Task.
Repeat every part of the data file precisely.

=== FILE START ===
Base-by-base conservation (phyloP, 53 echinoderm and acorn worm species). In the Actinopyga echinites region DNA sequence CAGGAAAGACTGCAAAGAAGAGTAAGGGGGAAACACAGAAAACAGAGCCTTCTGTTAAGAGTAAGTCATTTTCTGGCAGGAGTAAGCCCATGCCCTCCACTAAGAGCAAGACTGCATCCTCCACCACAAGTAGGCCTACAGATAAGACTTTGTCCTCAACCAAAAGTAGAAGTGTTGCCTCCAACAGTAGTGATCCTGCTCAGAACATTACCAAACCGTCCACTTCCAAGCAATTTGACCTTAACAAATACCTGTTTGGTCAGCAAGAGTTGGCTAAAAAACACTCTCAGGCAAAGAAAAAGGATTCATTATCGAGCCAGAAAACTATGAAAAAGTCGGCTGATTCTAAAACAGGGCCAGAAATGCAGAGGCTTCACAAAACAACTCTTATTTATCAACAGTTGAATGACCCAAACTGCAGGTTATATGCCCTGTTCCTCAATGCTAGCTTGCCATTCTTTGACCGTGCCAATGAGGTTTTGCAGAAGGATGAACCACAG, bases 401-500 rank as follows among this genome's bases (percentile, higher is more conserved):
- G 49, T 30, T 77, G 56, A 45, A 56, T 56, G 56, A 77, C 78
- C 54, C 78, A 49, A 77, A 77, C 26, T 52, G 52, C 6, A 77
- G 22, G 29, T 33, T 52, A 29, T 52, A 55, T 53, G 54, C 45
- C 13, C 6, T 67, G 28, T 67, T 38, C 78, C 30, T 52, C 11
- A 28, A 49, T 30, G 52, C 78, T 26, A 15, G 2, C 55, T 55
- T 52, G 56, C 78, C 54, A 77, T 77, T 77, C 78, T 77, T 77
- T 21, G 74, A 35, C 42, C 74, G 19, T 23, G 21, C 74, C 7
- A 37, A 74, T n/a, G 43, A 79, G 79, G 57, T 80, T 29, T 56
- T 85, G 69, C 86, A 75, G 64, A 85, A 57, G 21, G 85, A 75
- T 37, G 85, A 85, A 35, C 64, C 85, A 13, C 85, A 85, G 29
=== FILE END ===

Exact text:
Base-by-base conservation (phyloP, 53 echinoderm and acorn worm species). In the Actinopyga echinites region DNA sequence CAGGAAAGACTGCAAAGAAGAGTAAGGGGGAAACACAGAAAACAGAGCCTTCTGTTAAGAGTAAGTCATTTTCTGGCAGGAGTAAGCCCATGCCCTCCACTAAGAGCAAGACTGCATCCTCCACCACAAGTAGGCCTACAGATAAGACTTTGTCCTCAACCAAAAGTAGAAGTGTTGCCTCCAACAGTAGTGATCCTGCTCAGAACATTACCAAACCGTCCACTTCCAAGCAATTTGACCTTAACAAATACCTGTTTGGTCAGCAAGAGTTGGCTAAAAAACACTCTCAGGCAAAGAAAAAGGATTCATTATCGAGCCAGAAAACTATGAAAAAGTCGGCTGATTCTAAAACAGGGCCAGAAATGCAGAGGCTTCACAAAACAACTCTTATTTATCAACAGTTGAATGACCCAAACTGCAGGTTATATGCCCTGTTCCTCAATGCTAGCTTGCCATTCTTTGACCGTGCCAATGAGGTTTTGCAGAAGGATGAACCACAG, bases 401-500 rank as follows among this genome's bases (percentile, higher is more conserved):
- G 49, T 30, T 77, G 56, A 45, A 56, T 56, G 56, A 77, C 78
- C 54, C 78, A 49, A 77, A 77, C 26, T 52, G 52, C 6, A 77
- G 22, G 29, T 33, T 52, A 29, T 52, A 55, T 53, G 54, C 45
- C 13, C 6, T 67, G 28, T 67, T 38, C 78, C 30, T 52, C 11
- A 28, A 49, T 30, G 52, C 78, T 26, A 15, G 2, C 55, T 55
- T 52, G 56, C 78, C 54, A 77, T 77, T 77, C 78, T 77, T 77
- T 21, G 74, A 35, C 42, C 74, G 19, T 23, G 21, C 74, C 7
- A 37, A 74, T n/a, G 43, A 79, G 79, G 57, T 80, T 29, T 56
- T 85, G 69, C 86, A 75, G 64, A 85, A 57, G 21, G 85, A 75
- T 37, G 85, A 85, A 35, C 64, C 85, A 13, C 85, A 85, G 29